Senate Energy Committee Examines Offshore Energy Development Policies

 Energy Hearing
VIDEO: Hyde-Smith Focuses on Harm of Ongoing Halt of New Offshore Energy Leasing.

WASHINGTON, D.C. – U.S. Senator Cindy Hyde-Smith (R-Miss.) today argued that a long-term continuation of President Biden’s suspension of federal oil and natural gas leases in the Gulf of Mexico could lead to greater economic and environmental harm for Mississippi and surrounding states.

Hyde-Smith addressed the ramifications of the suspension of offshore leasing during a Senate Energy and Natural Resources Committee hearing to examine offshore energy development.  Louisiana Governor John Bel Edwards and Amanda Lefton, director of the Bureau of Ocean Energy Management (BOEM) were among the witnesses.

“The testimony we received at this hearing shows us again that maintaining a moratorium on offshore oil and gas leases will cost us dearly economically and environmentally.  For Mississippi it means jobs at risk, reduced tax revenue, and less funding for conservation programs on our coast,” Hyde-Smith said.

On Jan. 27, 2021, President Biden signed Executive Order 14008, which directed the U.S. Department of the Interior and BOEM to pause new oil and natural gas leases in offshore waters and on federal lands pending completion of a comprehensive review.  The review will include an assessment of leasing practices and the possible adjustment of royalties associated with energy production.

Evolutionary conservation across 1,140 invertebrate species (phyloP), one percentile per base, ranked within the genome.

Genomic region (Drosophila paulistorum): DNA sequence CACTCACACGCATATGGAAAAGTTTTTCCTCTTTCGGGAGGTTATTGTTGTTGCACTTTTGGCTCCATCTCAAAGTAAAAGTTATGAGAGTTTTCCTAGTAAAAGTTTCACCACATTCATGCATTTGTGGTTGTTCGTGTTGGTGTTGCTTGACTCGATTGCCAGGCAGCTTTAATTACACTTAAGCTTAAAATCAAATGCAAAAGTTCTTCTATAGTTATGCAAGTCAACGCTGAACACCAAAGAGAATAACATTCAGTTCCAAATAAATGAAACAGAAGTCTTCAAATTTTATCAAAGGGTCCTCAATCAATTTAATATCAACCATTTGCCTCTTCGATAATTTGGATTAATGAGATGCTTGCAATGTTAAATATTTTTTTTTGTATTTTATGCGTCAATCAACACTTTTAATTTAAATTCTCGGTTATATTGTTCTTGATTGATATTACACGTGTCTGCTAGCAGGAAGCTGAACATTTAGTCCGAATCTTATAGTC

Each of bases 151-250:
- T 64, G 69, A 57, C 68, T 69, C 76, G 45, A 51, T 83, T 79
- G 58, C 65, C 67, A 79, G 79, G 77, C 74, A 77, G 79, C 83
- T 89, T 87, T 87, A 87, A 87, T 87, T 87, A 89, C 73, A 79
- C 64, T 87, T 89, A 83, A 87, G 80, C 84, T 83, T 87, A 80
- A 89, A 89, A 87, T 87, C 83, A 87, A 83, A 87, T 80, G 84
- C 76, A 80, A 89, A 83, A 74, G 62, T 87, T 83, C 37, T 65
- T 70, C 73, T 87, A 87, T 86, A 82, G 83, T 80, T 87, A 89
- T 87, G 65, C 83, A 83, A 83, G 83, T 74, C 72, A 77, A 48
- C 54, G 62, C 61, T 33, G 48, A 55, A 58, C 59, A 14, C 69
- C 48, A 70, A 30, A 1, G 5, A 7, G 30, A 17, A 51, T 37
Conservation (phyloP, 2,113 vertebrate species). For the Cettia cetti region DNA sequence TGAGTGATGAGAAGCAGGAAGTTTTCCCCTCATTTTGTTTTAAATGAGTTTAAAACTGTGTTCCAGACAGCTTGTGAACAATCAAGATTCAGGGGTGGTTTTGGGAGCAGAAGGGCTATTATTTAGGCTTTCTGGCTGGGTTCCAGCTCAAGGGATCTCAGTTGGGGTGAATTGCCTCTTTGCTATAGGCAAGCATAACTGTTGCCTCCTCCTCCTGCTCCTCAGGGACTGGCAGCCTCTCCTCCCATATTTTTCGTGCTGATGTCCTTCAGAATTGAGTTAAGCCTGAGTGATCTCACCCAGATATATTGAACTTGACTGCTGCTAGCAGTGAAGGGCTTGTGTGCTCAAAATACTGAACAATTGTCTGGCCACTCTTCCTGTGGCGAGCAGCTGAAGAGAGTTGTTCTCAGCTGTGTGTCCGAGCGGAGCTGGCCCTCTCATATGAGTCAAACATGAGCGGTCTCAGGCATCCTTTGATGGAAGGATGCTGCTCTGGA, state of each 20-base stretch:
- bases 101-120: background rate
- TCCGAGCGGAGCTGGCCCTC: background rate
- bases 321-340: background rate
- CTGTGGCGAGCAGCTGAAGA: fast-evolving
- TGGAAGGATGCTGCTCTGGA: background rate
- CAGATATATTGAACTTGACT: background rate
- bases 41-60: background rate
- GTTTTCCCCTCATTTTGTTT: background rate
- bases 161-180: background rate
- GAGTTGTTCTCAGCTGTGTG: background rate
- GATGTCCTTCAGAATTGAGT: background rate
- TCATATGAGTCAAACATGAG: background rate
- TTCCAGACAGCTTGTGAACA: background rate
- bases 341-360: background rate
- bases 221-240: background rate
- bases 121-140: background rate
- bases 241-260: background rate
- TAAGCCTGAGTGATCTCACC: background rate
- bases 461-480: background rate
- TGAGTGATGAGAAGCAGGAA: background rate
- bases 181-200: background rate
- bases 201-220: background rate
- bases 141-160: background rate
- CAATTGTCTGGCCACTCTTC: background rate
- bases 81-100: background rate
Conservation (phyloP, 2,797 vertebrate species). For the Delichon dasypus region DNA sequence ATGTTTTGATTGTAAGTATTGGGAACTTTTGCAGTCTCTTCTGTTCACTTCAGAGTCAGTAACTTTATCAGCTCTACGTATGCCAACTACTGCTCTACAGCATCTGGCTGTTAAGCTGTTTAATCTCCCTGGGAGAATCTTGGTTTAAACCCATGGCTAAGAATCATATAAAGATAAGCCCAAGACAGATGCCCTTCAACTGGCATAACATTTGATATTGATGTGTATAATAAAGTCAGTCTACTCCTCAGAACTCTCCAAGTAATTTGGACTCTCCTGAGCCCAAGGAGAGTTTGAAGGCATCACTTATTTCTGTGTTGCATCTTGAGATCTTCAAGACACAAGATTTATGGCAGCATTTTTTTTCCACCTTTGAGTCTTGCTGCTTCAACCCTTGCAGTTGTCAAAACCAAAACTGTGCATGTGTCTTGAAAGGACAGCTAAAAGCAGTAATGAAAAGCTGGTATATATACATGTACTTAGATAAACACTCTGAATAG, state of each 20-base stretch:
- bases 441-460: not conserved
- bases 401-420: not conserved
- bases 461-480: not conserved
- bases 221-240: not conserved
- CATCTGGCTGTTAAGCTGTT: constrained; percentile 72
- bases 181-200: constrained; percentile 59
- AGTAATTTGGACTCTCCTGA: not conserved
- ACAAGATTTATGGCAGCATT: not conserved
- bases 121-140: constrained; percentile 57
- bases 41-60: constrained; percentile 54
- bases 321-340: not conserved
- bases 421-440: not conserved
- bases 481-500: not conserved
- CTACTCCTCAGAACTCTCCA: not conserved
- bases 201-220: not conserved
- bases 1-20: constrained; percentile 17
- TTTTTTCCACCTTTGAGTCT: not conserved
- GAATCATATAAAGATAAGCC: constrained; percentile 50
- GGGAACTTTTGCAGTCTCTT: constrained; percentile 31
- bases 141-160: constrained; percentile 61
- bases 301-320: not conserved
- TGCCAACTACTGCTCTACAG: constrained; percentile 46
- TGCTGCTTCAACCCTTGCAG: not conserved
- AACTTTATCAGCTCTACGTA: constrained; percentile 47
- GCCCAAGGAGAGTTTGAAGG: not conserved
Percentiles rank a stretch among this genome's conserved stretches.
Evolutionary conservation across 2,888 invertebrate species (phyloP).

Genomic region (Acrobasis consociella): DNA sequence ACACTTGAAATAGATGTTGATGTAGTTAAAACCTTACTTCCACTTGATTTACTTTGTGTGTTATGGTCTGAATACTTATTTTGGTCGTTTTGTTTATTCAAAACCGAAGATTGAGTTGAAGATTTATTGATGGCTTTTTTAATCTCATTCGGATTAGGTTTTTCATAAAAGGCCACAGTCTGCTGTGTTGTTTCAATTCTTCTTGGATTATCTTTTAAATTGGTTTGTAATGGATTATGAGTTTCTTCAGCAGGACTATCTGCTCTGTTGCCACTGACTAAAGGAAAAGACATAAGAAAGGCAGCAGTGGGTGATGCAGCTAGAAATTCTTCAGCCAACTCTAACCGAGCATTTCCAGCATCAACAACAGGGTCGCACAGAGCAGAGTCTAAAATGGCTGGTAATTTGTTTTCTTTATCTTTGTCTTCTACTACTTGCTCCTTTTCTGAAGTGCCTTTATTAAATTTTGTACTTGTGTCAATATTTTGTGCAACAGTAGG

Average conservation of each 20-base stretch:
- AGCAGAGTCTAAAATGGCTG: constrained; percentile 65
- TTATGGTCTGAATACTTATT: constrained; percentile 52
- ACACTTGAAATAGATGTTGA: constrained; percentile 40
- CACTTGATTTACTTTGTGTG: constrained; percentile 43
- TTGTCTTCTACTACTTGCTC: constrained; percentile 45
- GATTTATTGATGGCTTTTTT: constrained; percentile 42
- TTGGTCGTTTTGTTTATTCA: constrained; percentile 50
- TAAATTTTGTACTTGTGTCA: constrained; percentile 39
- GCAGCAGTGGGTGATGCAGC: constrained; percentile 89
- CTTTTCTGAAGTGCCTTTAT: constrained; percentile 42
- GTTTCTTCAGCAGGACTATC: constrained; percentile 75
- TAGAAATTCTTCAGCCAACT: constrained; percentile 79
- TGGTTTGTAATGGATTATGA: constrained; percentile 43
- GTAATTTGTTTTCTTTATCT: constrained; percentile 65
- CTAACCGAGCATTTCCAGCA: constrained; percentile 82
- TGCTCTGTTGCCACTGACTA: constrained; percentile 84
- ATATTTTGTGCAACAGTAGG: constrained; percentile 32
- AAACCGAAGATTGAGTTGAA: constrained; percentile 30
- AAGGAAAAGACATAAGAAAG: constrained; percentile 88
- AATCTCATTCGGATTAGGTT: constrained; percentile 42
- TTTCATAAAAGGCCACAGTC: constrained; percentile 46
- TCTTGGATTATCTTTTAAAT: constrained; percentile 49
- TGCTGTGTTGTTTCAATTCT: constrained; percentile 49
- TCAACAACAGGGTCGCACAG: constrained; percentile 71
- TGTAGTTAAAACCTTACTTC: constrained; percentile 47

Hyde-Smith argued that federal environmental requirements on U.S. offshore energy activities make it some of the most environmentally friendly in the world.

“Because the United States has strict regulations and the advancements in technology through industry continue to reduce the environmental footprint from offshore production, why should we stop progress on being energy independent and once again rely on foreign production that is both unsafe and less environmentally conscious,” Hyde-Smith asked.

Lefton indicated that the Interior Department’s review of energy production practices on federal lands could be completed by early summer.

Hyde-Smith also tackled the harm caused by the Biden executive order during the confirmation hearing for Interior Secretary Deborah Haaland in February.

Offshore oil and gas production provides direct and indirect jobs for thousands of Mississippians and is a source of millions of dollars annually for conservation projects in the state.

The Gulf of Mexico Outer Continental Shelf contains an estimated 48 billion barrels of undiscovered technically recoverable oil and 141 trillion cubic feet of undiscovered technically recoverable gas.